• “44% of SMBs surveyed said they started using, or increased their usage of, targeted advertisements on social media, more than for search engine advertising (37%) and display advertising (36%). Further analysis shows that SMBs that used targeted advertising on social media were nearly twice as likely to report that they increased their revenue compared to last year.”

Also, in February 2021, the Small Business Roundtable and Facebook released the “U.S. State of Small Business: 2020 – A Challenging Year for SMBs.” Among the findings were:

• “34% of businesses have increased their use of online or digital tools since the pandemic began, consistent with other research (Deloitte 2020).”

• “In addition, more businesses started selling online for the first time. The proportion making no sales through digital channels in the past 30 days fell from 35% before COVID-19 to 13% in the 30 days prior to the December survey, and the proportion making 100% of their sales online rose from 13% to 20%.”

• “Many businesses have also used digital channels to advertise. 57% of businesses reported that they use social media to advertise, second only to the number using word of mouth (59%).”

For good measure, on February 22, 2021, The Manifest, which is a how-to guide for small businesses, reported a big increase in online ad spending by small businesses in 2020, including:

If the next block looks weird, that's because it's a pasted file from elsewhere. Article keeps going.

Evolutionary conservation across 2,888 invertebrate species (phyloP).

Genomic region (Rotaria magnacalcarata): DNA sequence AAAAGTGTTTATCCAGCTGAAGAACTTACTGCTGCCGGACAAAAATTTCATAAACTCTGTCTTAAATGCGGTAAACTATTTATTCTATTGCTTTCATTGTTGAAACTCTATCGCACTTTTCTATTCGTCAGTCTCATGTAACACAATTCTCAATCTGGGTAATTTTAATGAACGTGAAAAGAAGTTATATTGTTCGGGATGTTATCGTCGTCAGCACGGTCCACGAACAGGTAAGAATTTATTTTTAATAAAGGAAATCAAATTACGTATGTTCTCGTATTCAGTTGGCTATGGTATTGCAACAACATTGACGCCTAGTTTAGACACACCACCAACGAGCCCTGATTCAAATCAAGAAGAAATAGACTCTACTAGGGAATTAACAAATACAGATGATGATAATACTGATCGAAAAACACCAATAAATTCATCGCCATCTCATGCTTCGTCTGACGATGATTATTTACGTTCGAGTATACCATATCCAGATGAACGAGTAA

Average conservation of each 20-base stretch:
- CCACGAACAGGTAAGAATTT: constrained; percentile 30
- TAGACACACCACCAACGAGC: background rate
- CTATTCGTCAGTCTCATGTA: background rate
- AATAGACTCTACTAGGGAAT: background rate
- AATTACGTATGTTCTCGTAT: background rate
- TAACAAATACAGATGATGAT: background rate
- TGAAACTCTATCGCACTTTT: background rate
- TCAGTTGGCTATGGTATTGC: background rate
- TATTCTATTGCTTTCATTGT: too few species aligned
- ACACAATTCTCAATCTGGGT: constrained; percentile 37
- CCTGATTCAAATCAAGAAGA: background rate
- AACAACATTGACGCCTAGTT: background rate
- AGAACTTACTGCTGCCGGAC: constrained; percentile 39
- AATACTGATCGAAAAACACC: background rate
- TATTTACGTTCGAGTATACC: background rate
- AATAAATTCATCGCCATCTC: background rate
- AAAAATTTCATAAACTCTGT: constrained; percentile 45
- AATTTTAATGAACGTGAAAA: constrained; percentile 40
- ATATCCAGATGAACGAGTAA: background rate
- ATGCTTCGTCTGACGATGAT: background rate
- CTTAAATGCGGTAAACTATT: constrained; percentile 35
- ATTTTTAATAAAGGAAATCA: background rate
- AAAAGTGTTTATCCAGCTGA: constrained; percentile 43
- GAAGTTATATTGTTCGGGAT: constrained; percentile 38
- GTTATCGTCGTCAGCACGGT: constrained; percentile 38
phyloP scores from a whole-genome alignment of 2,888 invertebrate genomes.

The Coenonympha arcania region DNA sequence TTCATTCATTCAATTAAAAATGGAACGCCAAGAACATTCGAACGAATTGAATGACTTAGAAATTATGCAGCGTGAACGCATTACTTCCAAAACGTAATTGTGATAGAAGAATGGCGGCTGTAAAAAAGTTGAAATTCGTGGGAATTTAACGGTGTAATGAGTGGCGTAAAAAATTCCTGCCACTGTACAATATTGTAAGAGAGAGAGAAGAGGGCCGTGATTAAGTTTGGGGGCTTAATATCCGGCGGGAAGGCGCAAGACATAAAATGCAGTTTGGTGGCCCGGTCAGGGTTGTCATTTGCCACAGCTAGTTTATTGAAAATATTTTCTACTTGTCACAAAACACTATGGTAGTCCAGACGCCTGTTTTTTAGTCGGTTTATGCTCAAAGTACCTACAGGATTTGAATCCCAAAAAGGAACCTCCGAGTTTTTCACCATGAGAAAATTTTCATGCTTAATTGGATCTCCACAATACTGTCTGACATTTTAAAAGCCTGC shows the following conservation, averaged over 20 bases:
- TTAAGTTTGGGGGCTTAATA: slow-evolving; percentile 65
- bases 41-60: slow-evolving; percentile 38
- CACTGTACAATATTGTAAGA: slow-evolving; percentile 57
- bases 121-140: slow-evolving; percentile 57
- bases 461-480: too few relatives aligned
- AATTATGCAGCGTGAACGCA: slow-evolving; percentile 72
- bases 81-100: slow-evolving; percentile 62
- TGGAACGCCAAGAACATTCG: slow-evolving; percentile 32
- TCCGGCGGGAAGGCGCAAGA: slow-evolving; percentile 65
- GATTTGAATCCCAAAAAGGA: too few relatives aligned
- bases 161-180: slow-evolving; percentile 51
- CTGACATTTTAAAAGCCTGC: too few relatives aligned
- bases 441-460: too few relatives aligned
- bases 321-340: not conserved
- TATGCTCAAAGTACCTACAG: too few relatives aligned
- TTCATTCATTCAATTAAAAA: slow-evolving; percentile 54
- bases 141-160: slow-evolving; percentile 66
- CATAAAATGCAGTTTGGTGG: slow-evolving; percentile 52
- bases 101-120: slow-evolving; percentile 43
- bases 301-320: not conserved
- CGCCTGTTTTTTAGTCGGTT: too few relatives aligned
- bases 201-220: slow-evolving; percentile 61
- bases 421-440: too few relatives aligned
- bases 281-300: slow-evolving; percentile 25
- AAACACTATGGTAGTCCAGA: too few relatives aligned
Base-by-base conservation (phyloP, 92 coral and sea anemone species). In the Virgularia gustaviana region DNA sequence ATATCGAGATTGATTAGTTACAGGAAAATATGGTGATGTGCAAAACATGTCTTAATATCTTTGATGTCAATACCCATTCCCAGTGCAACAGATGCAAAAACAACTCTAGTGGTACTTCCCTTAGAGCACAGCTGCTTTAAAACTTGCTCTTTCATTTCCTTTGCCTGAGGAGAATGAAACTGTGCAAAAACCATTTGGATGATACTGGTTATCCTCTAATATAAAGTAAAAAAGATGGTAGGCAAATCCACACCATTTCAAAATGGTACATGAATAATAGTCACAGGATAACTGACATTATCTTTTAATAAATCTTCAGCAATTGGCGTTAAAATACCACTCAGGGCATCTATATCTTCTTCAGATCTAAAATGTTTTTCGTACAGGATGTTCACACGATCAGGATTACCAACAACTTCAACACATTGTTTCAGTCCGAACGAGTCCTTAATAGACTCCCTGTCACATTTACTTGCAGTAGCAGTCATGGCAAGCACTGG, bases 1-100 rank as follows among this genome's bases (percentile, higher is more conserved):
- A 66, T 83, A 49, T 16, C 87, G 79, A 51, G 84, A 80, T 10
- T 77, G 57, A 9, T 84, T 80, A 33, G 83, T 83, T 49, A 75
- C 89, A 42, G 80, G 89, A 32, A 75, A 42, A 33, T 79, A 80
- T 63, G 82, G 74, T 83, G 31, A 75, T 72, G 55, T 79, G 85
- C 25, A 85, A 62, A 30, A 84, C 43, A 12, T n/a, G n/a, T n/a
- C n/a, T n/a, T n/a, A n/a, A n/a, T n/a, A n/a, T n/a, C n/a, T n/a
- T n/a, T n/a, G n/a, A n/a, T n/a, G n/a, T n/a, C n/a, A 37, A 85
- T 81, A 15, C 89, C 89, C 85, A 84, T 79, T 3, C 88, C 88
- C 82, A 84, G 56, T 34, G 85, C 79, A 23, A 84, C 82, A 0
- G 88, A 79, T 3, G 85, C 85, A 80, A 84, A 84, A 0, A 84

• 38 percent of small businesses increased their ad spending in 2020.

• 55 percent of small businesses advertise on social media, and 45 percent plan to increase such spending in 2021.

• “While nearly one-third of small businesses (32%) already advertise on digital video platforms, 35% plan to increase their investment in the new year.”

Zeroing on Facebook and small business, according to Statista.com, Facebook had 10 million advertisers globally in the third quarter 2020. That was up from seven million a year earlier. That’s approximately a 43 percent increase in one year, and during the pandemic.

Also, in September 2020, CNBC reported, “‘180 million businesses use our family of apps every month,’ said Rich Rao, Facebook’s vice president of small business, adding that nine million of those businesses advertise with the company every month. ‘Our vision is to have a single place for those people to manage their business.’”

And in July 2020, Marketplace.org noted that “the biggest chunk of Facebook’s $70 billion ad business comes from small businesses, which account for nearly 75% of its annual ad revenue, according to Deutsche Bank.”

The numbers and trends are clear: Social media matters a great deal to small businesses, and a market leader like Facebook has proven to be valuable to small businesses for reaching and staying in contact with customers, just as small business ad revenues have proven to be of great value to Facebook.

Raymond J. Keating is chief economist for the Small Business & Entrepreneurship Council.